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    I then inserted a piece of 1/8' Masonite between the body of the saw and the legs and fastened a 6" ninety degree fitting to connect to my dust collection system.
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    When I made a mobile base for mine I improved the connection by making the pieces angle down to collect the dust better. The last thing you want to do is totally enclose the saw as the dust collector will be starved for air.
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  8. #8
    Join Date
    Jun 2007
    Location
    Oceanside, So. Calif. 5 mi. to the ocean
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    Hi,

    Alan that is a neat plenum and it is all tapered down to the air exit point. I did a thread on my saw, because of this thread. I think that the main advantages of mine are that it is simpler to make and it is rugged. I think the main advantages of yours is that the walls of the plenum are sloped towards the air exit port.

    In practice I am pretty sure that yours empties the plenum almost completely. Mine does not. There are a couple cups full of sawdust that remain in the plenum. The sawdust fills in the cracks and rounds the corners. The great majority of my plenum stays empty.

    Your back plate allows for tilting the blade with the plate in position. My back plate needs to be removed for bevel cuts. This leaves my back wide open; it still removes the great majority of the dust. So it boils down that I prefer my simpler plenum and I prefer your more versatile back plate. I am going to make a new back for mine as soon as Glenn and I get my shop's North Wall skinned and French Cleated (I doubt if that is a word).

    My back plate is held in position with two rectangles of Velcro. So it is quick and easy to remove (but that is just one more darned thing to do). Your back plate lets in more air than mine. That could easily be a better thing, mine may be too restrictive. I will know when I make one like yours for my saw.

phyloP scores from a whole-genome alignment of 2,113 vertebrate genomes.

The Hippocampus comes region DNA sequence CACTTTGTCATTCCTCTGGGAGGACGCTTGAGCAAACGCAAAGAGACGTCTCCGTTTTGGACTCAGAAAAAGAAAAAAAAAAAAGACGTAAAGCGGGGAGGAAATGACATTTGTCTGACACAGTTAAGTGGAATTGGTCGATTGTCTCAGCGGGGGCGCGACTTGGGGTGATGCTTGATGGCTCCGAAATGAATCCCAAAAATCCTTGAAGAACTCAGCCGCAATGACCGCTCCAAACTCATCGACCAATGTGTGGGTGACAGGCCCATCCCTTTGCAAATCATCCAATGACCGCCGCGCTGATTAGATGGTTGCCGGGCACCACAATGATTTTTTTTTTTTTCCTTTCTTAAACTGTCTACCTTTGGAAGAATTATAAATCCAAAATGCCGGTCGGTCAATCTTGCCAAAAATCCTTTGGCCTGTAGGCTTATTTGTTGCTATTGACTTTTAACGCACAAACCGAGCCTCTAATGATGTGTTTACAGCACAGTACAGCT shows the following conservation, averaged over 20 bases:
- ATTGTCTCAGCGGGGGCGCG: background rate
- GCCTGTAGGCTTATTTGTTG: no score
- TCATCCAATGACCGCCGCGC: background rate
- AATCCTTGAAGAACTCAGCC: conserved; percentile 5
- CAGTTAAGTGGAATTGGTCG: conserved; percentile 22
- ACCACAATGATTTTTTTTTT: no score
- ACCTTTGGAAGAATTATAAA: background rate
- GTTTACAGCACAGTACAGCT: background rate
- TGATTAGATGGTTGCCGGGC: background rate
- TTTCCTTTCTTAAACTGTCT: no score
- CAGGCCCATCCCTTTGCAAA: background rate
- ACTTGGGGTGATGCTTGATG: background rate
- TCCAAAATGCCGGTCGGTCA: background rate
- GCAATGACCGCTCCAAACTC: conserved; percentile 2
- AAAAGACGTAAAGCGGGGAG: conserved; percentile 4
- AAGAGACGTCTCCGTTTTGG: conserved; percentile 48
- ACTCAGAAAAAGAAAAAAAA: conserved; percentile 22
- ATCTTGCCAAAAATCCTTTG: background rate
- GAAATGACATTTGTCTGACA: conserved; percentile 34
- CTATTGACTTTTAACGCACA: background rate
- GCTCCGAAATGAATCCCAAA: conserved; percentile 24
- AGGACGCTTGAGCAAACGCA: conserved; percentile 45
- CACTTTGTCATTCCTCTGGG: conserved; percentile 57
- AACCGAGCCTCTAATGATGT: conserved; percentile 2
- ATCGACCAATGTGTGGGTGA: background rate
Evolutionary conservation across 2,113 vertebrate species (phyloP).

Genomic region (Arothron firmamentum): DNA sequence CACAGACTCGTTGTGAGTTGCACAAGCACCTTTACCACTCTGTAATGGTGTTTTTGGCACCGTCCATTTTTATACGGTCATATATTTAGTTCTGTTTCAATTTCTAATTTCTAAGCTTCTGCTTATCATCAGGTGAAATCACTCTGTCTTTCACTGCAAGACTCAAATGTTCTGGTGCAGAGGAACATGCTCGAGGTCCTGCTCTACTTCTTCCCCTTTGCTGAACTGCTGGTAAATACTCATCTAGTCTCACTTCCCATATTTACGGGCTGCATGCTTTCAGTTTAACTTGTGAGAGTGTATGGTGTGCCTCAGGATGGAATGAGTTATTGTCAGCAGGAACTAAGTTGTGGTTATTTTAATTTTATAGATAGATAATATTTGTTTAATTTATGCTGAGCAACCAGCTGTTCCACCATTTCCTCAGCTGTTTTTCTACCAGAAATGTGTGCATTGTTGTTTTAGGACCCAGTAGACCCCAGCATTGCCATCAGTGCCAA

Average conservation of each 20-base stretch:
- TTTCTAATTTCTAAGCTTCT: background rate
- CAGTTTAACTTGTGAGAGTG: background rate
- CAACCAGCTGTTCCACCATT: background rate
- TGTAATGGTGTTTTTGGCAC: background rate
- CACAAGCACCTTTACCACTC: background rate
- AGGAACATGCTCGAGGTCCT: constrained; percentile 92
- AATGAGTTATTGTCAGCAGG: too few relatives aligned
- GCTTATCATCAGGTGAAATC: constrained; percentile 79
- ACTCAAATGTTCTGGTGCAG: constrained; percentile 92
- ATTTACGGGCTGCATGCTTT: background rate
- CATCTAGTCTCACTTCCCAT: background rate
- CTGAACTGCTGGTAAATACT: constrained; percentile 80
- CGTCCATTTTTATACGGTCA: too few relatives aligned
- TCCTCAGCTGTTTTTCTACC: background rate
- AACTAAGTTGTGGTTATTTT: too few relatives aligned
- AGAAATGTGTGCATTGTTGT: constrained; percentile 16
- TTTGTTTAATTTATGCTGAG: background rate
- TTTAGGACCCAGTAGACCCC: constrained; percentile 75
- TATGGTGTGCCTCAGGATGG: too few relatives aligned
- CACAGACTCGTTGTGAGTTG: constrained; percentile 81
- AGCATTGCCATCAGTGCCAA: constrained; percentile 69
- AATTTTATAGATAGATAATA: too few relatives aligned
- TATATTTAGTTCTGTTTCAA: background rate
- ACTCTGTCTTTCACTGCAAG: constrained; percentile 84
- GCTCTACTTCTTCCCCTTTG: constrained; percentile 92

Thanks for the info.

    Enjoy,

    JimB

    p.s. I forgot, my thread is "Craftsman Inexpensive prep for dust collection." It was dumb idea but I made the new thread because I had a bunch of pics. I ended up using only 7 of them.
    Last edited by Jim C Bradley; 03-07-2012 at 08:57 PM.
    First of all you have to be smarter than the machine.
    VOTING MEMBER

  9. #9
    Join Date
    Feb 2009
    Location
    Magnolia, Texas
    Posts
    1,964
    Before I made the mobile base for my saw I to had a simple enclosure for the bottom and had some dust collect in the front corners. I figured if I'm going thru the trouble to make a mobil base why not improve where the duct work connects.

    It is rather simple. Once I cut the hole I drew me a level line under it and drew a diagonal line from the back corners of the saw till it just skimmed the hole for the duct work and intersected the level line. From that I got the angle my 3/4" mounting pieces needed to be cut too along with two known dimensions to lay out and cut the side pieces of the angled dust collection enclosure. From that it was a snap to layout the middle bottom piece. The tape you see is there to act as a clamp till the glue dried and the whole assembly can be removed in one piece if need be.

    It's a good thing you started another thread cause some times this info can easily get lost.

  10. #10
    Join Date
    Nov 2006
    Location
    London, Ontario
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    3,182
    No personal experience, but another option is to put a fabric Boot around the back:Available here.

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    There's usually more than one way to do it...